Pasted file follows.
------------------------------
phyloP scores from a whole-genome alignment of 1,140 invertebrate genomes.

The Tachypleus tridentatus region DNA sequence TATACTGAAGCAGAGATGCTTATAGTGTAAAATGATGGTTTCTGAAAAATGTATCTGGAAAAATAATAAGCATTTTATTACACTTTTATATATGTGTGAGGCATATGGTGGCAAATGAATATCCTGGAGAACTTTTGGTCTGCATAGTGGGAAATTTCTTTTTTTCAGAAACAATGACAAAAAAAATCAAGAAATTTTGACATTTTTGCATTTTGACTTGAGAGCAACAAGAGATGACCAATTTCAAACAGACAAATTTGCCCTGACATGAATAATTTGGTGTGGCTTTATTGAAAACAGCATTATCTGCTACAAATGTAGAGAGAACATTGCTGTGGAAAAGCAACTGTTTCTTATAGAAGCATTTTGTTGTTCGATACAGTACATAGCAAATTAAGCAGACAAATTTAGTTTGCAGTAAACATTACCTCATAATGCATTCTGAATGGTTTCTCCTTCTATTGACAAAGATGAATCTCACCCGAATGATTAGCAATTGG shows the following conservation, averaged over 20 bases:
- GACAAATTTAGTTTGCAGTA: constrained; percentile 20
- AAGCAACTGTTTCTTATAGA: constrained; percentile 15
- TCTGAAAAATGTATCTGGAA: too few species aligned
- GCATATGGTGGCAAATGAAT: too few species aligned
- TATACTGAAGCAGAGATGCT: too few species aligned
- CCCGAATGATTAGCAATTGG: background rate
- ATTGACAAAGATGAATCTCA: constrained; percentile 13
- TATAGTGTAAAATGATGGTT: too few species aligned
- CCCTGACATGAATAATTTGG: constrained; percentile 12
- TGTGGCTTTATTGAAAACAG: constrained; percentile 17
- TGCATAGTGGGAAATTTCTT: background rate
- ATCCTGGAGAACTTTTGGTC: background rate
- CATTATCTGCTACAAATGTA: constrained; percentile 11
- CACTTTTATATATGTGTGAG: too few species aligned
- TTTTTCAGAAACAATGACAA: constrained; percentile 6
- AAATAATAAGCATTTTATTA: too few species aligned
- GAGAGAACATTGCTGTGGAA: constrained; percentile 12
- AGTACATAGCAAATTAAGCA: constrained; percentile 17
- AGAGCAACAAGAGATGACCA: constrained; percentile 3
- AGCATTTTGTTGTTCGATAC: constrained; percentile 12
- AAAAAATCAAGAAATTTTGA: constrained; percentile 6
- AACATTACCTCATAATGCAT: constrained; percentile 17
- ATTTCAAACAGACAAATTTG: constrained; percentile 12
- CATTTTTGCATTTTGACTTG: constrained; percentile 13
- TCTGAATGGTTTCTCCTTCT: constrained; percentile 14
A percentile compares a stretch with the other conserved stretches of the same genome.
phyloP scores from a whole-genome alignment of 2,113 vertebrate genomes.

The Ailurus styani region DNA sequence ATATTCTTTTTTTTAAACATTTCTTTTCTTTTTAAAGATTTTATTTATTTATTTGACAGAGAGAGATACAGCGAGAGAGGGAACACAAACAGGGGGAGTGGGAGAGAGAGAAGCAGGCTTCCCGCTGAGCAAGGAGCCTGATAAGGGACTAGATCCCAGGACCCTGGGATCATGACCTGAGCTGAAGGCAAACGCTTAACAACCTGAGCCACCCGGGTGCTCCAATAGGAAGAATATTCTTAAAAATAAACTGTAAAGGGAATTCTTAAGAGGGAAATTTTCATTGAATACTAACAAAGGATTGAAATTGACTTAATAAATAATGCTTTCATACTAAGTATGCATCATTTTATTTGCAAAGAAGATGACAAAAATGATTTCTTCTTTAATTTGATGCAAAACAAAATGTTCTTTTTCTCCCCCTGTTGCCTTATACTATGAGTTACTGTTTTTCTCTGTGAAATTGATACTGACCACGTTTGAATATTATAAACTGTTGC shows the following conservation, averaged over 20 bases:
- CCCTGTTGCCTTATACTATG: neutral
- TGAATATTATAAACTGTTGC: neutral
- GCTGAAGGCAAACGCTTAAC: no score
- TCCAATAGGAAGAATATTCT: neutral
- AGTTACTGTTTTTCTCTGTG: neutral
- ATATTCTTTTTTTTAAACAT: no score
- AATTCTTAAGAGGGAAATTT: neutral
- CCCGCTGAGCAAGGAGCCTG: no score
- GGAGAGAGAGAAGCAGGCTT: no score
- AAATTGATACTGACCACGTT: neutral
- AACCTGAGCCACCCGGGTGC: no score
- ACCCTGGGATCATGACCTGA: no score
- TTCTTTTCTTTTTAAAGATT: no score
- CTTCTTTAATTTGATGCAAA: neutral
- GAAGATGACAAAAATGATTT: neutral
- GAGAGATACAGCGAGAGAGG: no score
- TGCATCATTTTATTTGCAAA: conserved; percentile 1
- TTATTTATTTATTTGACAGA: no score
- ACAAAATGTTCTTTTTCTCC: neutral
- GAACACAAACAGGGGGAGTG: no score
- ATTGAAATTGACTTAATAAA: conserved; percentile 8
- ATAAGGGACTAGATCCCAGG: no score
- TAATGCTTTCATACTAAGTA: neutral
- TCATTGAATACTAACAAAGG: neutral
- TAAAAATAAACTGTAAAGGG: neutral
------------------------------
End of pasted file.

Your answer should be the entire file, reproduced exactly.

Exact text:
phyloP scores from a whole-genome alignment of 1,140 invertebrate genomes.

The Tachypleus tridentatus region DNA sequence TATACTGAAGCAGAGATGCTTATAGTGTAAAATGATGGTTTCTGAAAAATGTATCTGGAAAAATAATAAGCATTTTATTACACTTTTATATATGTGTGAGGCATATGGTGGCAAATGAATATCCTGGAGAACTTTTGGTCTGCATAGTGGGAAATTTCTTTTTTTCAGAAACAATGACAAAAAAAATCAAGAAATTTTGACATTTTTGCATTTTGACTTGAGAGCAACAAGAGATGACCAATTTCAAACAGACAAATTTGCCCTGACATGAATAATTTGGTGTGGCTTTATTGAAAACAGCATTATCTGCTACAAATGTAGAGAGAACATTGCTGTGGAAAAGCAACTGTTTCTTATAGAAGCATTTTGTTGTTCGATACAGTACATAGCAAATTAAGCAGACAAATTTAGTTTGCAGTAAACATTACCTCATAATGCATTCTGAATGGTTTCTCCTTCTATTGACAAAGATGAATCTCACCCGAATGATTAGCAATTGG shows the following conservation, averaged over 20 bases:
- GACAAATTTAGTTTGCAGTA: constrained; percentile 20
- AAGCAACTGTTTCTTATAGA: constrained; percentile 15
- TCTGAAAAATGTATCTGGAA: too few species aligned
- GCATATGGTGGCAAATGAAT: too few species aligned
- TATACTGAAGCAGAGATGCT: too few species aligned
- CCCGAATGATTAGCAATTGG: background rate
- ATTGACAAAGATGAATCTCA: constrained; percentile 13
- TATAGTGTAAAATGATGGTT: too few species aligned
- CCCTGACATGAATAATTTGG: constrained; percentile 12
- TGTGGCTTTATTGAAAACAG: constrained; percentile 17
- TGCATAGTGGGAAATTTCTT: background rate
- ATCCTGGAGAACTTTTGGTC: background rate
- CATTATCTGCTACAAATGTA: constrained; percentile 11
- CACTTTTATATATGTGTGAG: too few species aligned
- TTTTTCAGAAACAATGACAA: constrained; percentile 6
- AAATAATAAGCATTTTATTA: too few species aligned
- GAGAGAACATTGCTGTGGAA: constrained; percentile 12
- AGTACATAGCAAATTAAGCA: constrained; percentile 17
- AGAGCAACAAGAGATGACCA: constrained; percentile 3
- AGCATTTTGTTGTTCGATAC: constrained; percentile 12
- AAAAAATCAAGAAATTTTGA: constrained; percentile 6
- AACATTACCTCATAATGCAT: constrained; percentile 17
- ATTTCAAACAGACAAATTTG: constrained; percentile 12
- CATTTTTGCATTTTGACTTG: constrained; percentile 13
- TCTGAATGGTTTCTCCTTCT: constrained; percentile 14
A percentile compares a stretch with the other conserved stretches of the same genome.
phyloP scores from a whole-genome alignment of 2,113 vertebrate genomes.

The Ailurus styani region DNA sequence ATATTCTTTTTTTTAAACATTTCTTTTCTTTTTAAAGATTTTATTTATTTATTTGACAGAGAGAGATACAGCGAGAGAGGGAACACAAACAGGGGGAGTGGGAGAGAGAGAAGCAGGCTTCCCGCTGAGCAAGGAGCCTGATAAGGGACTAGATCCCAGGACCCTGGGATCATGACCTGAGCTGAAGGCAAACGCTTAACAACCTGAGCCACCCGGGTGCTCCAATAGGAAGAATATTCTTAAAAATAAACTGTAAAGGGAATTCTTAAGAGGGAAATTTTCATTGAATACTAACAAAGGATTGAAATTGACTTAATAAATAATGCTTTCATACTAAGTATGCATCATTTTATTTGCAAAGAAGATGACAAAAATGATTTCTTCTTTAATTTGATGCAAAACAAAATGTTCTTTTTCTCCCCCTGTTGCCTTATACTATGAGTTACTGTTTTTCTCTGTGAAATTGATACTGACCACGTTTGAATATTATAAACTGTTGC shows the following conservation, averaged over 20 bases:
- CCCTGTTGCCTTATACTATG: neutral
- TGAATATTATAAACTGTTGC: neutral
- GCTGAAGGCAAACGCTTAAC: no score
- TCCAATAGGAAGAATATTCT: neutral
- AGTTACTGTTTTTCTCTGTG: neutral
- ATATTCTTTTTTTTAAACAT: no score
- AATTCTTAAGAGGGAAATTT: neutral
- CCCGCTGAGCAAGGAGCCTG: no score
- GGAGAGAGAGAAGCAGGCTT: no score
- AAATTGATACTGACCACGTT: neutral
- AACCTGAGCCACCCGGGTGC: no score
- ACCCTGGGATCATGACCTGA: no score
- TTCTTTTCTTTTTAAAGATT: no score
- CTTCTTTAATTTGATGCAAA: neutral
- GAAGATGACAAAAATGATTT: neutral
- GAGAGATACAGCGAGAGAGG: no score
- TGCATCATTTTATTTGCAAA: conserved; percentile 1
- TTATTTATTTATTTGACAGA: no score
- ACAAAATGTTCTTTTTCTCC: neutral
- GAACACAAACAGGGGGAGTG: no score
- ATTGAAATTGACTTAATAAA: conserved; percentile 8
- ATAAGGGACTAGATCCCAGG: no score
- TAATGCTTTCATACTAAGTA: neutral
- TCATTGAATACTAACAAAGG: neutral
- TAAAAATAAACTGTAAAGGG: neutral